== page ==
The fact that what is being discussed is the modification of existing Yemeni missiles, and not the provision of a new missile system, means that the already tenuous claims made by the Saudi Arabian and American governments that the Houthi missile attacks on Saudi Arabia represented a de facto violation of UN Security Council resolution 2231 (and, by extension, the Iran nuclear agreement) simply does not hold water. The entire Saudi-US effort in this regard was little more than a not-so-sophisticated propaganda exercise designed to bolster the Trump administration's efforts to cobble together some sort of international consensus on doing away with the Iranian nuclear agreement. To this end, the Saudis and their American co-conspirators seem to have had little success.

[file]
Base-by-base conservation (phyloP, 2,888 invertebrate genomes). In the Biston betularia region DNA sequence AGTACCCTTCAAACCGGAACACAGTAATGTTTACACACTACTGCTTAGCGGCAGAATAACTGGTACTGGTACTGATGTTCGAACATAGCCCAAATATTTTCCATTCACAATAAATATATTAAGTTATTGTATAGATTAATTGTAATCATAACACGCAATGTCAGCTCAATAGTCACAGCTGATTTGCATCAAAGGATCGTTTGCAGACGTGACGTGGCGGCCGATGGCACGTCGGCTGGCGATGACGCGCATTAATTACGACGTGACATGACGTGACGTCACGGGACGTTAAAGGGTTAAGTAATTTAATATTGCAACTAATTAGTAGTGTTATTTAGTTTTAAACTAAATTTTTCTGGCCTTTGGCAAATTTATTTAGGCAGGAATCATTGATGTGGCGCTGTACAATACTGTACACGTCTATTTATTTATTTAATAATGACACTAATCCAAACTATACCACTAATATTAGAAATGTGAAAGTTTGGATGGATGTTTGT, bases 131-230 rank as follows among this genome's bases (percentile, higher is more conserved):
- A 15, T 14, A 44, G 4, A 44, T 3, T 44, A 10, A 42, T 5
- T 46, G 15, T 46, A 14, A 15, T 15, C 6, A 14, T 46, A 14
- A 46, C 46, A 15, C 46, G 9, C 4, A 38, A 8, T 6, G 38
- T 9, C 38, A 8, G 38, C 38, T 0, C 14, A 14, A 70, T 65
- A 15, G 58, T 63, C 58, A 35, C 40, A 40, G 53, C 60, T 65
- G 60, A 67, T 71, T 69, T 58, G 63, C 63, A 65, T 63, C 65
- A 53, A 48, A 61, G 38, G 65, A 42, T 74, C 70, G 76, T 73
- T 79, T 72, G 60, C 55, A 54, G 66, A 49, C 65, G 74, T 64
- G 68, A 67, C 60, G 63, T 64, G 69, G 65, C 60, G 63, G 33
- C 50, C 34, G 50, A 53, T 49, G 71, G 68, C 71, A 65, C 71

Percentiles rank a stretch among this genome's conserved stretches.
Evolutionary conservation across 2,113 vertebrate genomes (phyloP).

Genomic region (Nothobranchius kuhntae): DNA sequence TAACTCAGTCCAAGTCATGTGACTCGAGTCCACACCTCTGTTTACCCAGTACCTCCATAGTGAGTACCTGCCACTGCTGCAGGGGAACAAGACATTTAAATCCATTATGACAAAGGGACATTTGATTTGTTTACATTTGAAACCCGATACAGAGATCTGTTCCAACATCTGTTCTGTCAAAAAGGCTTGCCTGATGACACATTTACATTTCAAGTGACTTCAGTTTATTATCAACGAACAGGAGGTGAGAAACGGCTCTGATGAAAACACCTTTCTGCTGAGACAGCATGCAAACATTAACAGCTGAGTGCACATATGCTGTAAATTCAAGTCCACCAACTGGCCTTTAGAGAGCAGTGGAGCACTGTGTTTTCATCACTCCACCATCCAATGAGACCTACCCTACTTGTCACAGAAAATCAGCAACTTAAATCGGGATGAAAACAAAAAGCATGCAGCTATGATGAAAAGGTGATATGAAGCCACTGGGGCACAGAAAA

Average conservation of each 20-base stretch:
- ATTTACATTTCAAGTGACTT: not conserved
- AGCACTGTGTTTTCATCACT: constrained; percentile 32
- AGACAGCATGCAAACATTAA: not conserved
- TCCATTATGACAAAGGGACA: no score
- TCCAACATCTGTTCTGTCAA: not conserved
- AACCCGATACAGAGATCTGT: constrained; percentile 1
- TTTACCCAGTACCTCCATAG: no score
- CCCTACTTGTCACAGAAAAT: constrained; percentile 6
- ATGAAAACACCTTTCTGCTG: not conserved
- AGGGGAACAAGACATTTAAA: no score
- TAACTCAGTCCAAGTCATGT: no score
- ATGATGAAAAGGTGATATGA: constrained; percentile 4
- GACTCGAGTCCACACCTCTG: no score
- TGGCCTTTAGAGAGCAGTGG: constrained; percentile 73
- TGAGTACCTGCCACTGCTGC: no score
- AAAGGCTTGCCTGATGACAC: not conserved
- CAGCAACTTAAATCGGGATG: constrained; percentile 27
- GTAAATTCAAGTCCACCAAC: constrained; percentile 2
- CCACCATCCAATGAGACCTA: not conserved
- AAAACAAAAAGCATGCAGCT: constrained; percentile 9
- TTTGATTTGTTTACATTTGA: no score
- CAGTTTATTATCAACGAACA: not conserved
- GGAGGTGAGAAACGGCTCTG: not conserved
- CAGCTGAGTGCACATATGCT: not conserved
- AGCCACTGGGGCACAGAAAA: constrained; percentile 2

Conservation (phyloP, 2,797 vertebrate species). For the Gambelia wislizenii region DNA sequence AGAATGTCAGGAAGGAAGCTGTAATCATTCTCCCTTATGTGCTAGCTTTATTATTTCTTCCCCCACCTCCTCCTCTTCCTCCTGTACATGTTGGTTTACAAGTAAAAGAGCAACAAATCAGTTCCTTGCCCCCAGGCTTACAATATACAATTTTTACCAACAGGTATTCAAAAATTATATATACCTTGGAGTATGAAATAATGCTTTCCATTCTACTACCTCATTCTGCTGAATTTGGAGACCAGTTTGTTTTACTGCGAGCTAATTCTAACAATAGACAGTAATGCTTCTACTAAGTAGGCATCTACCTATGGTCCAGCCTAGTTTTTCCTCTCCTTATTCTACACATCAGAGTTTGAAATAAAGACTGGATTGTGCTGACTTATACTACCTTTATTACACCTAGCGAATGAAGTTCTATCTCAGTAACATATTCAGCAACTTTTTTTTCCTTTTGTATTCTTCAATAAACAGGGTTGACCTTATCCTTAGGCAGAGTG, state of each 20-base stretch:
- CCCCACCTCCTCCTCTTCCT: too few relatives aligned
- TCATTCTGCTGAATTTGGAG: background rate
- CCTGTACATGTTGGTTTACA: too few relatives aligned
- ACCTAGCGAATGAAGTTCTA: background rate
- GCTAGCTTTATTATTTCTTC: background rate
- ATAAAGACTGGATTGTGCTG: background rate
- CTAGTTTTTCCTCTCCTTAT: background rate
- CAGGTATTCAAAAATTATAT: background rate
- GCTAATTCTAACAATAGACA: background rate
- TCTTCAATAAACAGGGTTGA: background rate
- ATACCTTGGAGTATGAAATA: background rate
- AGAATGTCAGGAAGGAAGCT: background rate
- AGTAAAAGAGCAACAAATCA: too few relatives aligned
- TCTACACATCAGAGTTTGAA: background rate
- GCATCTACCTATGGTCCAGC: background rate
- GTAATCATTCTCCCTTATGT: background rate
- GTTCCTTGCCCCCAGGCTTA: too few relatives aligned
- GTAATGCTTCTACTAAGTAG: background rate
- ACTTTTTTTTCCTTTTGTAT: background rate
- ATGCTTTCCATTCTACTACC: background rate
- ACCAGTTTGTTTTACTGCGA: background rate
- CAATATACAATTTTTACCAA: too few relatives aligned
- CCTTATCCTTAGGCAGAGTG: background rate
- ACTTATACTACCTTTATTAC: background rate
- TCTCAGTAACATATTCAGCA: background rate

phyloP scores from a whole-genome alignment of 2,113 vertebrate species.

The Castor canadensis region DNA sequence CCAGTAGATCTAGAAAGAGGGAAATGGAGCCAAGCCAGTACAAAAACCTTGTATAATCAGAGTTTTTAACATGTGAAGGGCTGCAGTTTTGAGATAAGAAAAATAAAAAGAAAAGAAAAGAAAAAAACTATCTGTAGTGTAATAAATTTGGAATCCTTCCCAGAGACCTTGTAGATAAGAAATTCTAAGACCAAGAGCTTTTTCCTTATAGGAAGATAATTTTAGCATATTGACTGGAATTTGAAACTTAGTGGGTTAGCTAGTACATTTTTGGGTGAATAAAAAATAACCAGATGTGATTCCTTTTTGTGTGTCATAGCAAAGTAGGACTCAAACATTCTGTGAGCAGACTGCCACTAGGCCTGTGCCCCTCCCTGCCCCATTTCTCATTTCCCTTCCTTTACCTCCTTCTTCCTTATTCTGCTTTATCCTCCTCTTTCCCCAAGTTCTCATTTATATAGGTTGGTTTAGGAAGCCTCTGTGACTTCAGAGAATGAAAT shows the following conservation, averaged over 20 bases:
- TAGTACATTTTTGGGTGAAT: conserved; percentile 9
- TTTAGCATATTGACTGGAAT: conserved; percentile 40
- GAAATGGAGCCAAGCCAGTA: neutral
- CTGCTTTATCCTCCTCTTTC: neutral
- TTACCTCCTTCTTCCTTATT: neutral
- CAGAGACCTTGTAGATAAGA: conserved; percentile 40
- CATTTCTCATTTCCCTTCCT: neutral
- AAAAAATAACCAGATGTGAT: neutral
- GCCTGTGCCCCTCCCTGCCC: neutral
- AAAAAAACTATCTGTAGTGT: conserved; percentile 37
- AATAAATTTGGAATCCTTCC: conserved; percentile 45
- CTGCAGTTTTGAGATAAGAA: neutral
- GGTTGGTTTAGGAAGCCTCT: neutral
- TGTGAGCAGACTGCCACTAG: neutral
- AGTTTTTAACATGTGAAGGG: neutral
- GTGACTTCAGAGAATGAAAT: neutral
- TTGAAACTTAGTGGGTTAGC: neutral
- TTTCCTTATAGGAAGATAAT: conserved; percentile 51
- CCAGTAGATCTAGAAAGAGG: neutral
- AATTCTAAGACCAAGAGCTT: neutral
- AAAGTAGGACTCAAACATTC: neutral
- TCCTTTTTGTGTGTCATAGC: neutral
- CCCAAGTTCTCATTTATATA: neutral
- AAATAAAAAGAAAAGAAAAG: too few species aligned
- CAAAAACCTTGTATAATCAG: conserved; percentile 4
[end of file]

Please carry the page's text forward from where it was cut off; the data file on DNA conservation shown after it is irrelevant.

As bad as that result may have been, it paled in comparison to what this entire charade could not obviate'--that there has been little progress, if any, in the capability of nations armed with modern weaponry and advanced intelligence gathering systems to locate and interdict a mobile, relocatable ballistic missile force. The efforts of the Saudi Arabian-led coalition to neutralize the Houthi ballistic missile capability have been a dismal failure'--there is no evidence of a single Houthi-controlled mobile missile launcher having been destroyed by coalition forces, despite hundreds of air sorties having been flown for just that purpose. The Houthi have displayed the capability to launch missiles targeting the most sensitive of Saudi Arabia's political and economic infrastructure at will. Moreover, the unique characteristics of the Burkhan 2-H missile'--a small, separating warhead, combined with a reduced radar cross section (by eliminating the tail fins of the SCUD-B) and a more responsive guidance and control system'--have made it virtually impossible to intercept using the US-made Patriot anti-missile system. In many ways, the Saudi-led efforts against the Houthi mirrors the Great SCUD Hunt carried out by the United States during the Gulf War, where the Iraqis were able to continue launching missiles against Israel and Saudi Arabia up until the end of the war, without the loss of a single mobile missile launcher. Moreover, the inability of the Patriot missile to successfully intercept Iraqi-modified SCUD missiles seems to be the case today, with Saudi Patriot batteries impotent in the face of the Burkhan 2-H.